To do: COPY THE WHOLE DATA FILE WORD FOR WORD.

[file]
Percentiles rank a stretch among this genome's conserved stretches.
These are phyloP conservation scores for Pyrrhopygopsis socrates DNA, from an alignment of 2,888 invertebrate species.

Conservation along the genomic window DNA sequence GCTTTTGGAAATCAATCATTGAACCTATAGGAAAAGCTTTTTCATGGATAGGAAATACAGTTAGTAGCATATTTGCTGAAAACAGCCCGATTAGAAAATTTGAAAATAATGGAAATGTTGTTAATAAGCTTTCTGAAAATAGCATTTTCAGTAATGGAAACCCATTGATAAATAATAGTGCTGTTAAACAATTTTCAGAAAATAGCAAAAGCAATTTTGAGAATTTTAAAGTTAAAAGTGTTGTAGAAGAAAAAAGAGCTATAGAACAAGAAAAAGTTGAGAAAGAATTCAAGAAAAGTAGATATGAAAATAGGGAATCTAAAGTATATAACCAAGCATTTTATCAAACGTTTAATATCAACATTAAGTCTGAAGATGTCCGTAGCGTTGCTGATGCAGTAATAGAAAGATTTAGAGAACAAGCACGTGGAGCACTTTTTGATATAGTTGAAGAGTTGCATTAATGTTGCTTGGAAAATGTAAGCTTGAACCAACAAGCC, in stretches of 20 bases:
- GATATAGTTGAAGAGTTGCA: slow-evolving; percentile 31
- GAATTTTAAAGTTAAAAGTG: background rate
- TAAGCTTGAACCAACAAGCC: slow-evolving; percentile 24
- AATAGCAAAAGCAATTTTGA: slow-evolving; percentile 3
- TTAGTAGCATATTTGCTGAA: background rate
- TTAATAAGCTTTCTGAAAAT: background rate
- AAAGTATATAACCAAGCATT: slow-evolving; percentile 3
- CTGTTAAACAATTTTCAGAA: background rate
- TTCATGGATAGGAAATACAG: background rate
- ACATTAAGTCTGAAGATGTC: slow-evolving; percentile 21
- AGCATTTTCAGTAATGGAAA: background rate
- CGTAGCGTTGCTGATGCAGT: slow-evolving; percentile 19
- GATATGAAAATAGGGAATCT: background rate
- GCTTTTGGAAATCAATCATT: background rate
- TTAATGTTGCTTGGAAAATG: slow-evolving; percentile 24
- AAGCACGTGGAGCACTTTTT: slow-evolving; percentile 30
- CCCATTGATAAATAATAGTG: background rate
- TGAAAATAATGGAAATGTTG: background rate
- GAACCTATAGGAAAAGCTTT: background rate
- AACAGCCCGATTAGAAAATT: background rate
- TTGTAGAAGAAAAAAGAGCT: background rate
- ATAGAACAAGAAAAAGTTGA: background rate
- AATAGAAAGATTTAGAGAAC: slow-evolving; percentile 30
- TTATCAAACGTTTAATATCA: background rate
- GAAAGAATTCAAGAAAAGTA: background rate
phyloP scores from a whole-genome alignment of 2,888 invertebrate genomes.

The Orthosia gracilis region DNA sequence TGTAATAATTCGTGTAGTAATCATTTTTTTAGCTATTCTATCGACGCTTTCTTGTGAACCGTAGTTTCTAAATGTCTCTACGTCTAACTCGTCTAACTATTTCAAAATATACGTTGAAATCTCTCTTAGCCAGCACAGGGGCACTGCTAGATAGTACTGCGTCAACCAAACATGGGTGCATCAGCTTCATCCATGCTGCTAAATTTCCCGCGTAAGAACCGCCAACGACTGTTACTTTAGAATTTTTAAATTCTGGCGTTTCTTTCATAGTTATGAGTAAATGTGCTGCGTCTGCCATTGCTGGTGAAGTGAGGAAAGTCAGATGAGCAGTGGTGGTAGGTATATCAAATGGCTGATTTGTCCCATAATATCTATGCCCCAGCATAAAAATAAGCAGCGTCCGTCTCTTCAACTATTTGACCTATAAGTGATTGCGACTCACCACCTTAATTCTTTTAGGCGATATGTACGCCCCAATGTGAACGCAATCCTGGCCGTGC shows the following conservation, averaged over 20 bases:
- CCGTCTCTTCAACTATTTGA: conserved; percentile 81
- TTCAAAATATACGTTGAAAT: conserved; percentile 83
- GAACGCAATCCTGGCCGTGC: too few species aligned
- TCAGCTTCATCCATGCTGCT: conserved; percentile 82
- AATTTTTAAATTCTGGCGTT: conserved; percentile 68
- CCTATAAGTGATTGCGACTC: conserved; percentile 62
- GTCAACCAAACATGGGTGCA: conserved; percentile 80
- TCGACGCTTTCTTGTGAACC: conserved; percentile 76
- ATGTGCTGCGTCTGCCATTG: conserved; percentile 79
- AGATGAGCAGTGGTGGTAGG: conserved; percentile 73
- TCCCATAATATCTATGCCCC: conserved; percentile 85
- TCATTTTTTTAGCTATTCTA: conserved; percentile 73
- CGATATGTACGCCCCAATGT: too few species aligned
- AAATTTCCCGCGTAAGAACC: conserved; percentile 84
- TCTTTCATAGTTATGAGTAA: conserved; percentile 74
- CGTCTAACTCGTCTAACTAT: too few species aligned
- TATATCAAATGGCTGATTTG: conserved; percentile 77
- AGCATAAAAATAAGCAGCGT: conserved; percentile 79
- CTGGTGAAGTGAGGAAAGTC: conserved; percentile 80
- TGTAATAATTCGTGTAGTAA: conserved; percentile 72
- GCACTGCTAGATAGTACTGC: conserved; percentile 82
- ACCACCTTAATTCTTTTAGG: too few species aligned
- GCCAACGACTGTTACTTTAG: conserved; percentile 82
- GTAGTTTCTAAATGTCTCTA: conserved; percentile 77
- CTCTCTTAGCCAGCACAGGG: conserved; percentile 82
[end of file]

Percentiles rank a stretch among this genome's conserved stretches.
These are phyloP conservation scores for Pyrrhopygopsis socrates DNA, from an alignment of 2,888 invertebrate species.

Conservation along the genomic window DNA sequence GCTTTTGGAAATCAATCATTGAACCTATAGGAAAAGCTTTTTCATGGATAGGAAATACAGTTAGTAGCATATTTGCTGAAAACAGCCCGATTAGAAAATTTGAAAATAATGGAAATGTTGTTAATAAGCTTTCTGAAAATAGCATTTTCAGTAATGGAAACCCATTGATAAATAATAGTGCTGTTAAACAATTTTCAGAAAATAGCAAAAGCAATTTTGAGAATTTTAAAGTTAAAAGTGTTGTAGAAGAAAAAAGAGCTATAGAACAAGAAAAAGTTGAGAAAGAATTCAAGAAAAGTAGATATGAAAATAGGGAATCTAAAGTATATAACCAAGCATTTTATCAAACGTTTAATATCAACATTAAGTCTGAAGATGTCCGTAGCGTTGCTGATGCAGTAATAGAAAGATTTAGAGAACAAGCACGTGGAGCACTTTTTGATATAGTTGAAGAGTTGCATTAATGTTGCTTGGAAAATGTAAGCTTGAACCAACAAGCC, in stretches of 20 bases:
- GATATAGTTGAAGAGTTGCA: slow-evolving; percentile 31
- GAATTTTAAAGTTAAAAGTG: background rate
- TAAGCTTGAACCAACAAGCC: slow-evolving; percentile 24
- AATAGCAAAAGCAATTTTGA: slow-evolving; percentile 3
- TTAGTAGCATATTTGCTGAA: background rate
- TTAATAAGCTTTCTGAAAAT: background rate
- AAAGTATATAACCAAGCATT: slow-evolving; percentile 3
- CTGTTAAACAATTTTCAGAA: background rate
- TTCATGGATAGGAAATACAG: background rate
- ACATTAAGTCTGAAGATGTC: slow-evolving; percentile 21
- AGCATTTTCAGTAATGGAAA: background rate
- CGTAGCGTTGCTGATGCAGT: slow-evolving; percentile 19
- GATATGAAAATAGGGAATCT: background rate
- GCTTTTGGAAATCAATCATT: background rate
- TTAATGTTGCTTGGAAAATG: slow-evolving; percentile 24
- AAGCACGTGGAGCACTTTTT: slow-evolving; percentile 30
- CCCATTGATAAATAATAGTG: background rate
- TGAAAATAATGGAAATGTTG: background rate
- GAACCTATAGGAAAAGCTTT: background rate
- AACAGCCCGATTAGAAAATT: background rate
- TTGTAGAAGAAAAAAGAGCT: background rate
- ATAGAACAAGAAAAAGTTGA: background rate
- AATAGAAAGATTTAGAGAAC: slow-evolving; percentile 30
- TTATCAAACGTTTAATATCA: background rate
- GAAAGAATTCAAGAAAAGTA: background rate
phyloP scores from a whole-genome alignment of 2,888 invertebrate genomes.

The Orthosia gracilis region DNA sequence TGTAATAATTCGTGTAGTAATCATTTTTTTAGCTATTCTATCGACGCTTTCTTGTGAACCGTAGTTTCTAAATGTCTCTACGTCTAACTCGTCTAACTATTTCAAAATATACGTTGAAATCTCTCTTAGCCAGCACAGGGGCACTGCTAGATAGTACTGCGTCAACCAAACATGGGTGCATCAGCTTCATCCATGCTGCTAAATTTCCCGCGTAAGAACCGCCAACGACTGTTACTTTAGAATTTTTAAATTCTGGCGTTTCTTTCATAGTTATGAGTAAATGTGCTGCGTCTGCCATTGCTGGTGAAGTGAGGAAAGTCAGATGAGCAGTGGTGGTAGGTATATCAAATGGCTGATTTGTCCCATAATATCTATGCCCCAGCATAAAAATAAGCAGCGTCCGTCTCTTCAACTATTTGACCTATAAGTGATTGCGACTCACCACCTTAATTCTTTTAGGCGATATGTACGCCCCAATGTGAACGCAATCCTGGCCGTGC shows the following conservation, averaged over 20 bases:
- CCGTCTCTTCAACTATTTGA: conserved; percentile 81
- TTCAAAATATACGTTGAAAT: conserved; percentile 83
- GAACGCAATCCTGGCCGTGC: too few species aligned
- TCAGCTTCATCCATGCTGCT: conserved; percentile 82
- AATTTTTAAATTCTGGCGTT: conserved; percentile 68
- CCTATAAGTGATTGCGACTC: conserved; percentile 62
- GTCAACCAAACATGGGTGCA: conserved; percentile 80
- TCGACGCTTTCTTGTGAACC: conserved; percentile 76
- ATGTGCTGCGTCTGCCATTG: conserved; percentile 79
- AGATGAGCAGTGGTGGTAGG: conserved; percentile 73
- TCCCATAATATCTATGCCCC: conserved; percentile 85
- TCATTTTTTTAGCTATTCTA: conserved; percentile 73
- CGATATGTACGCCCCAATGT: too few species aligned
- AAATTTCCCGCGTAAGAACC: conserved; percentile 84
- TCTTTCATAGTTATGAGTAA: conserved; percentile 74
- CGTCTAACTCGTCTAACTAT: too few species aligned
- TATATCAAATGGCTGATTTG: conserved; percentile 77
- AGCATAAAAATAAGCAGCGT: conserved; percentile 79
- CTGGTGAAGTGAGGAAAGTC: conserved; percentile 80
- TGTAATAATTCGTGTAGTAA: conserved; percentile 72
- GCACTGCTAGATAGTACTGC: conserved; percentile 82
- ACCACCTTAATTCTTTTAGG: too few species aligned
- GCCAACGACTGTTACTTTAG: conserved; percentile 82
- GTAGTTTCTAAATGTCTCTA: conserved; percentile 77
- CTCTCTTAGCCAGCACAGGG: conserved; percentile 82